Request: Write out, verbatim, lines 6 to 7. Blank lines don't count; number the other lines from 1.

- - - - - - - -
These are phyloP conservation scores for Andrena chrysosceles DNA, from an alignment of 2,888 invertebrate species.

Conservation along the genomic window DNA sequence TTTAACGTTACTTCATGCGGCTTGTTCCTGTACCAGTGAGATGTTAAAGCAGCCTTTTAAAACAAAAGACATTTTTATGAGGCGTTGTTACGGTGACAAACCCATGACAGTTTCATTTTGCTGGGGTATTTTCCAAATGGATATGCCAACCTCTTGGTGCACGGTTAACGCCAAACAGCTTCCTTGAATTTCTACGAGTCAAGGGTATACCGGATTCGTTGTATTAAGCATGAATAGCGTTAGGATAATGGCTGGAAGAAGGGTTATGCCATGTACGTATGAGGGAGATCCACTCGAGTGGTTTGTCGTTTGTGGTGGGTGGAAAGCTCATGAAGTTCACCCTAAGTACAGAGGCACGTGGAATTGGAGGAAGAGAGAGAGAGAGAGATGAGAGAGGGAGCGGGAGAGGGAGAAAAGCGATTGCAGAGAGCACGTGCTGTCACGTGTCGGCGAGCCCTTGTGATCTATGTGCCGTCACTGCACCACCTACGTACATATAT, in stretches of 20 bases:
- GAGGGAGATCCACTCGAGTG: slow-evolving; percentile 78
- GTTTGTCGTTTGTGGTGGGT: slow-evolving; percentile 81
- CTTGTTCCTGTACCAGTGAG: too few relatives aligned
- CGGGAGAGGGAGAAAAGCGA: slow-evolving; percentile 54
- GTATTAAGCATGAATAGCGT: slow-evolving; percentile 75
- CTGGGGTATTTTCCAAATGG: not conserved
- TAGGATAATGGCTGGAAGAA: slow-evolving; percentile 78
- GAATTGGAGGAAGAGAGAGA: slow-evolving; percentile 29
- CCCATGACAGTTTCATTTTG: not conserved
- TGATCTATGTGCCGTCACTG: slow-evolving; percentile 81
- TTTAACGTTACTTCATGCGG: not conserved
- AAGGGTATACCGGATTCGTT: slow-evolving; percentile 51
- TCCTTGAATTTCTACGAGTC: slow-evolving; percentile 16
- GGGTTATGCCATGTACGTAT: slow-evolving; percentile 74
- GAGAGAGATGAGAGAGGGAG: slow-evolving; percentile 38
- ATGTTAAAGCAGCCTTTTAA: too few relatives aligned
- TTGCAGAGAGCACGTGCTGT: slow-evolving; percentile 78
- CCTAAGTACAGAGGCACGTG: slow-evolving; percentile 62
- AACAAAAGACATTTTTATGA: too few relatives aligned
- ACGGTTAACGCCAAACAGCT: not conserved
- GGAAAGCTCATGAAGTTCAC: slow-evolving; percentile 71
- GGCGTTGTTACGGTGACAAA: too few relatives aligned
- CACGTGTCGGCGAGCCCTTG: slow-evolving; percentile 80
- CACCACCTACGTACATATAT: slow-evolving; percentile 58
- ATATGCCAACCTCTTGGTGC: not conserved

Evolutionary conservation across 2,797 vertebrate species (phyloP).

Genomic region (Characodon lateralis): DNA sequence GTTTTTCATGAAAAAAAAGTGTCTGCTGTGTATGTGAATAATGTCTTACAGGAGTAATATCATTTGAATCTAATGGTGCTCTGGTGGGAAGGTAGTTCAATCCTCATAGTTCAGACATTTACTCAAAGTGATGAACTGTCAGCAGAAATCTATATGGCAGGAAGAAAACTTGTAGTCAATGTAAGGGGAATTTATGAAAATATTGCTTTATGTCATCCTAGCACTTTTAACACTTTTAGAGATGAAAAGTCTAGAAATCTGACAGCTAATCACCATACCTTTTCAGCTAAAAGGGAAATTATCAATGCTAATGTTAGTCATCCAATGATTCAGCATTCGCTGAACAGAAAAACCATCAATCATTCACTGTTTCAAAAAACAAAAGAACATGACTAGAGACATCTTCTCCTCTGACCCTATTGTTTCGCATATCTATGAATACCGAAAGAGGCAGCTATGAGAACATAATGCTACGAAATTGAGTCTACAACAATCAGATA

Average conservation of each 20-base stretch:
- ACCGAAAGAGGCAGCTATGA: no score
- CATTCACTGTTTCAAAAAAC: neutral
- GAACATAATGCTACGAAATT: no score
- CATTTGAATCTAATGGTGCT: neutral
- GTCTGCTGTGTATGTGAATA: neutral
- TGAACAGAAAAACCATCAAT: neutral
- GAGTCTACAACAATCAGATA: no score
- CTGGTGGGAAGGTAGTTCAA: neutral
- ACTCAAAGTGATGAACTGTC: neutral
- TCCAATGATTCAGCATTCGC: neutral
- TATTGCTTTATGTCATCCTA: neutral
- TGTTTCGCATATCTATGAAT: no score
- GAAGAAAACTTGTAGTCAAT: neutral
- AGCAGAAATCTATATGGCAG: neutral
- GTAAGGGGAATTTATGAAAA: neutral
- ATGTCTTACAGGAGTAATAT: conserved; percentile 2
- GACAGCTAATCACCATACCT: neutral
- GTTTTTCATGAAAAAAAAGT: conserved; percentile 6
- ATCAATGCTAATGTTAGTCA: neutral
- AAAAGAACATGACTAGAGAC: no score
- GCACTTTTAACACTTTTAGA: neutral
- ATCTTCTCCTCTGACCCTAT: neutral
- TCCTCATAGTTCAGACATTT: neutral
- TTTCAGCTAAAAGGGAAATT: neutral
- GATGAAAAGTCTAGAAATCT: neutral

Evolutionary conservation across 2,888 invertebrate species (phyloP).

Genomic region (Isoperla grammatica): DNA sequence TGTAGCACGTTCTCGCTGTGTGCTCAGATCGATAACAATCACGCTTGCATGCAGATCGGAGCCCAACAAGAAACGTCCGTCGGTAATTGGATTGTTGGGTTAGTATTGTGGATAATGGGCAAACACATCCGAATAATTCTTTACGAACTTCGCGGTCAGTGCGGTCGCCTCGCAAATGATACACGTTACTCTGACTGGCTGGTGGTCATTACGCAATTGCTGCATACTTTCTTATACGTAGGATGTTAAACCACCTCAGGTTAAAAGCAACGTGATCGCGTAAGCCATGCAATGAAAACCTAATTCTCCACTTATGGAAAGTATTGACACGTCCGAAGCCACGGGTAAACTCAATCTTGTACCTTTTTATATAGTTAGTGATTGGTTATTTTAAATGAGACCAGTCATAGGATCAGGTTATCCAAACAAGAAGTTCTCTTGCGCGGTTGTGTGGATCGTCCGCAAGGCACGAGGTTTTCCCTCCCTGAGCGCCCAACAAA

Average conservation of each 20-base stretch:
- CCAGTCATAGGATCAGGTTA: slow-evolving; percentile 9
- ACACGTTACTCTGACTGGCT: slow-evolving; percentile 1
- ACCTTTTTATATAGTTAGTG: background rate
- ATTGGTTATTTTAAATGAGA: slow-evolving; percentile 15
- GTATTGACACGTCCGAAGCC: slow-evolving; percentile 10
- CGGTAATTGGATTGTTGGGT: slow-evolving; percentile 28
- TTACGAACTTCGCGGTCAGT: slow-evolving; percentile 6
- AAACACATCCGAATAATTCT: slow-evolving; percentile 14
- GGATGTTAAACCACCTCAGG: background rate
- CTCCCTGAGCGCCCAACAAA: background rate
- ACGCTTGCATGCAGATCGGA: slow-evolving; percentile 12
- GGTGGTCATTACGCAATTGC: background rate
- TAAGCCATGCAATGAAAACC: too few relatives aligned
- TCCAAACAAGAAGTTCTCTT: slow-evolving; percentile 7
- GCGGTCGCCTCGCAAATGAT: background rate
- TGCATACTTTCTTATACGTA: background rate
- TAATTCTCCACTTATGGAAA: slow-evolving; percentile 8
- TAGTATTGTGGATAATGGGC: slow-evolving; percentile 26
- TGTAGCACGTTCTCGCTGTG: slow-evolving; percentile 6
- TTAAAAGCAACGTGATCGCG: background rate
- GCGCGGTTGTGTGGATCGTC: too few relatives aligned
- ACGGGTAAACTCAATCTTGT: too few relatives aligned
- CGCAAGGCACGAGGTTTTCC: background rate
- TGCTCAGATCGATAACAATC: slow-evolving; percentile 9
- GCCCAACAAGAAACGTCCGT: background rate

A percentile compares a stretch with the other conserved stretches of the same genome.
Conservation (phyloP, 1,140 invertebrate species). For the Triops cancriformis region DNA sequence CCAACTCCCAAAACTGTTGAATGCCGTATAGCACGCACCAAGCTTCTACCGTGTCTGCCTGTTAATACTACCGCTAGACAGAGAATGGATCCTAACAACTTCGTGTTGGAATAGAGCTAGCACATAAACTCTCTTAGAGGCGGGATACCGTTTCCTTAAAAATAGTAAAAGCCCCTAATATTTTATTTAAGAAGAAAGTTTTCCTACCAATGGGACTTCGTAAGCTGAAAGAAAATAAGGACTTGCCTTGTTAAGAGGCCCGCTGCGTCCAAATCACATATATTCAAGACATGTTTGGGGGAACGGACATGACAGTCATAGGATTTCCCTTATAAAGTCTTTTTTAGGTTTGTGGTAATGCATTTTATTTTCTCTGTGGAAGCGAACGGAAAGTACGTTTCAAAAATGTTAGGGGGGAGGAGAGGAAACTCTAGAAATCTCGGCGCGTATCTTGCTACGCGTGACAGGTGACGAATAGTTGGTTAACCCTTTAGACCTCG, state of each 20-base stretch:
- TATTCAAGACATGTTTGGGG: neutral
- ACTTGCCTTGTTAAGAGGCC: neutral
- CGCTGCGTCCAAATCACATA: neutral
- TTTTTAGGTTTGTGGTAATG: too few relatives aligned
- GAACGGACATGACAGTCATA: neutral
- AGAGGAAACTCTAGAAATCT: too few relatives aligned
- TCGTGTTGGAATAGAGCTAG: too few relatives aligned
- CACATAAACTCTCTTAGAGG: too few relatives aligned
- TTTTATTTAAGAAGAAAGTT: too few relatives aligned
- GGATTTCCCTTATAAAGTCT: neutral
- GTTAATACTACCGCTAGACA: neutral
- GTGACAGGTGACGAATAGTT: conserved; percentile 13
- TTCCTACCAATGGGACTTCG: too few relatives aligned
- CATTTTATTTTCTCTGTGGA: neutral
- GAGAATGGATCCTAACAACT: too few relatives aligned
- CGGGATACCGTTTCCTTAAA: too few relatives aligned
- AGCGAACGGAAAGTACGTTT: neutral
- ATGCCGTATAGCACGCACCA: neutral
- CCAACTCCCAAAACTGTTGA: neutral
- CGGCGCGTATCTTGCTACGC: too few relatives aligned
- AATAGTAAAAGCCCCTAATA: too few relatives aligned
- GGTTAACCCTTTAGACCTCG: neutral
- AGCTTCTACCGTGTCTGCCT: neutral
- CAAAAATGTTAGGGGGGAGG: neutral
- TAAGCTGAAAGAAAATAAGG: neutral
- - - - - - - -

- CGGGAGAGGGAGAAAAGCGA: slow-evolving; percentile 54
- GTATTAAGCATGAATAGCGT: slow-evolving; percentile 75